In the Simmons case, the Supreme Court held that a prosecutor may not use against a defendant at trial any testimony given by that defendant at a pre-trial suppression hearing to establish standing to move to suppress evidence. In the Brown case, that Court suggested that the "automatic" standing rule of the Jones case might not be warranted, even if possession were an element of the offense, after the Simmons decision removed the danger of coerced self-incrimination. In the Brown case, however, the defendants were not on the premises at the time of the search, and the Supreme Court did not decide the question whether "presence" still supplies standing.
As in the Corradino case, 368 Mass. at 416, we need not decide this question, since we think the warrant was valid.
2. Validity of the warrant. The affidavit in support of the application for the warrant, dated August 8, 1975, the date of the search, was made by a State police officer, and *837 it relied on information supplied by two confidential informants. The information was sufficiently detailed, if it was accurate, to support an inference that it was based on personal observation. But neither the informants, nor their information, standing alone, was shown by the affidavit to be reliable. We therefore consider other independent allegations contained in the affidavit which corroborate their tips. Commonwealth v. Vynorius, 369 Mass. 17, 20 (1975), and cases cited.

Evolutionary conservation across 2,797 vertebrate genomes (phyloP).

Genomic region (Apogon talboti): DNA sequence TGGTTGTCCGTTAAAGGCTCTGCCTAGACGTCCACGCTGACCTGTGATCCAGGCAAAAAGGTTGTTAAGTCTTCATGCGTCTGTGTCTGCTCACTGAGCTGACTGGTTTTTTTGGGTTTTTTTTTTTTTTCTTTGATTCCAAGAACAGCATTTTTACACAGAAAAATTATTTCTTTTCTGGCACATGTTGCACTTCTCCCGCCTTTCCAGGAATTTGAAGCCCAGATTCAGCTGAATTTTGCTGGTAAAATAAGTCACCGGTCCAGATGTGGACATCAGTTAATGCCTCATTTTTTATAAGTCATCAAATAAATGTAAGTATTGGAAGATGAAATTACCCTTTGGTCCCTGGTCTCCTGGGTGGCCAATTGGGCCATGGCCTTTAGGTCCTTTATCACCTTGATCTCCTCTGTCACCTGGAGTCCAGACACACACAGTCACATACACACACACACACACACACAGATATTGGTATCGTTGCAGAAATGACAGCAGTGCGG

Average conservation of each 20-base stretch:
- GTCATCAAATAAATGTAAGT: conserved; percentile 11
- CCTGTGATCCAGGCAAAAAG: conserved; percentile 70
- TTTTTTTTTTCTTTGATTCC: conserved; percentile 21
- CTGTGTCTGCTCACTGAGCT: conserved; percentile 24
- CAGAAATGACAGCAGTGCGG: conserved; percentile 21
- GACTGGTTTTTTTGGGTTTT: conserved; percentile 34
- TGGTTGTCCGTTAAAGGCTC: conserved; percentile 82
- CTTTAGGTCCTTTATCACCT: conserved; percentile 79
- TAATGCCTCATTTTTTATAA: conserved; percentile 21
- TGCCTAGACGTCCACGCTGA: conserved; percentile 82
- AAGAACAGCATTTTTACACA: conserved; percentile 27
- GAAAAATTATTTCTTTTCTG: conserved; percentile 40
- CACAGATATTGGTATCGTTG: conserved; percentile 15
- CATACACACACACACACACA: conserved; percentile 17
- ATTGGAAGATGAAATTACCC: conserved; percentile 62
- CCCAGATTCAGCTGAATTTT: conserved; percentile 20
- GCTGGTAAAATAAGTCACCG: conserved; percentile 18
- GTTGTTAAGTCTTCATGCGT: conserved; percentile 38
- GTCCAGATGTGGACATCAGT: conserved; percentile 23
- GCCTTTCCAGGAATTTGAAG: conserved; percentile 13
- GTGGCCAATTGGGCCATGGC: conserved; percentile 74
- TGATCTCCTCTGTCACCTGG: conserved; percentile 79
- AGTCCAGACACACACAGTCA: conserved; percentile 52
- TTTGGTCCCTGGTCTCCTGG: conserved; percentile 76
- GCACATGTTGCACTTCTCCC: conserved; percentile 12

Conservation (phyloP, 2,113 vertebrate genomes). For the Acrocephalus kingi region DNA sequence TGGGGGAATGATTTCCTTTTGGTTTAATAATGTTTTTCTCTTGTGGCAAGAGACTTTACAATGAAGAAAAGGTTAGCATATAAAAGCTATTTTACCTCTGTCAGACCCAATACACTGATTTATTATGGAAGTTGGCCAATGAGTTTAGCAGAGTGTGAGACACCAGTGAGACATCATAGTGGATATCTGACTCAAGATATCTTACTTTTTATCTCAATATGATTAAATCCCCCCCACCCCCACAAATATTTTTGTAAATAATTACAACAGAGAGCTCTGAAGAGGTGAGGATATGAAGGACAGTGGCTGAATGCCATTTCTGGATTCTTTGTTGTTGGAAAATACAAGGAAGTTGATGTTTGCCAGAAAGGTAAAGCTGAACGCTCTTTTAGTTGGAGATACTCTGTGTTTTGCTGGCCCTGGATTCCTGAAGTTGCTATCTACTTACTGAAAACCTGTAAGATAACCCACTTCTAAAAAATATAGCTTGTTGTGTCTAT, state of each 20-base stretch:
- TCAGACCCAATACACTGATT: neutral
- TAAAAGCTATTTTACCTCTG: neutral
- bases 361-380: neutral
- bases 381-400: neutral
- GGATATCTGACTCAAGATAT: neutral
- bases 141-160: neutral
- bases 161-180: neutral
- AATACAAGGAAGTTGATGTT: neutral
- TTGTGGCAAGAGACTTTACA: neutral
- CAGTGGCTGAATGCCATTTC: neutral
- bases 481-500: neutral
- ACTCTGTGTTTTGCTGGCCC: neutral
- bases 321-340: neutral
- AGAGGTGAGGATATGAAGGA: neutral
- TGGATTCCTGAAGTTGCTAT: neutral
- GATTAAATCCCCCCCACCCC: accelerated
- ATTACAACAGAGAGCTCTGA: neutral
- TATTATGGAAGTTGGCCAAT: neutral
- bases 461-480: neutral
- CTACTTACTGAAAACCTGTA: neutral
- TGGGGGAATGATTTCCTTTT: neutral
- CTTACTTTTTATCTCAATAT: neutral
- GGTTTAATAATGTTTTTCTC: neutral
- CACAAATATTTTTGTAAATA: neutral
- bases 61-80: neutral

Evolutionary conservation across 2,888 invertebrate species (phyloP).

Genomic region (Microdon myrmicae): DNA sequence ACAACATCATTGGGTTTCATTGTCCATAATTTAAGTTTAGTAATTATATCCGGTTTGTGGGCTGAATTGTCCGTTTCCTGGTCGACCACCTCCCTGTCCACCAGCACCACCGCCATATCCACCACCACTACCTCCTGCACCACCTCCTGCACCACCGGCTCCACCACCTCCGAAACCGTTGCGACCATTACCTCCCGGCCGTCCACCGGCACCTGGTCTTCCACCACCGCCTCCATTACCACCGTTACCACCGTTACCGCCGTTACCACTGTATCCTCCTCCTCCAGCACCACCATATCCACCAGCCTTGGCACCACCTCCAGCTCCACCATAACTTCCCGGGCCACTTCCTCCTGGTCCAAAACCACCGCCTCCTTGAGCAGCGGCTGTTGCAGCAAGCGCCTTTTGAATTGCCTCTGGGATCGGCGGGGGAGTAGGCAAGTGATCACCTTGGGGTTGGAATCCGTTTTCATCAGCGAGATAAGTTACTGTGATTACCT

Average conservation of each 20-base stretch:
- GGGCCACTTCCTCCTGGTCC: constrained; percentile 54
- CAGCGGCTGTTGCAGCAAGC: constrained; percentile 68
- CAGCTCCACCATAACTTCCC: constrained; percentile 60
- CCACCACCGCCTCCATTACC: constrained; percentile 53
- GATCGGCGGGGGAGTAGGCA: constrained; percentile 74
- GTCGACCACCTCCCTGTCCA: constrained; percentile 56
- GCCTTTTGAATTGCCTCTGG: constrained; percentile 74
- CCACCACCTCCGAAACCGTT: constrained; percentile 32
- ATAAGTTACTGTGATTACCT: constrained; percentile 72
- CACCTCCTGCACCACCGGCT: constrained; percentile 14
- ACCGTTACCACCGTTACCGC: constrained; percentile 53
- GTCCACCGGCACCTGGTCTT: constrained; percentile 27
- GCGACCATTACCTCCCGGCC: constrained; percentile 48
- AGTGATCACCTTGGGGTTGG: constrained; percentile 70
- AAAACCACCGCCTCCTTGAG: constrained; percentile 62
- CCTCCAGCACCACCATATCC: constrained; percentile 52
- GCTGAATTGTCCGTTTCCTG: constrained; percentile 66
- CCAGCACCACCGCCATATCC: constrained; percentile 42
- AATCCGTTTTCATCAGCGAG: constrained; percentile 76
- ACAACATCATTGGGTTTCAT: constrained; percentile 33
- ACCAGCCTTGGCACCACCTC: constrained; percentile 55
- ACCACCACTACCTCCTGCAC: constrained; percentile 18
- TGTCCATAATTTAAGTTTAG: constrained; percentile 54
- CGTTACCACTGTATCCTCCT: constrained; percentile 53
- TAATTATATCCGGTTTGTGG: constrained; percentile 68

The affidavit discloses the information received from the informants. One informant gave detailed descriptions of the defendant and two associates and said they had recently completed manufacture of about twelve pounds of a controlled substance, "methedrine or denzadrine." He described and located the house where the manufacture took place, gave the name of a person who rented the premises on August 2, 1975, and told of the arrival of the defendant and his two associates on August 4 in a described van bearing a stated number registered to the defendant. They were expected to leave on the evening of August 8, and the van would contain described laboratory apparatus and twelve pounds of the controlled substance. The defendant's brother was the supplier of chemicals and had in his possession five gallons of P2P; he had recently traded one described vehicle for another. On completion of manufacture windows are opened and a fan is put to use. The second informant on June 27, 1975, said that the defendant was a chemist capable of manufacturing methamphetamines, had manufactured them in April, 1975, and had a quantity of chemicals and laboratory equipment in a shed behind his house in Newbury, Massachusetts.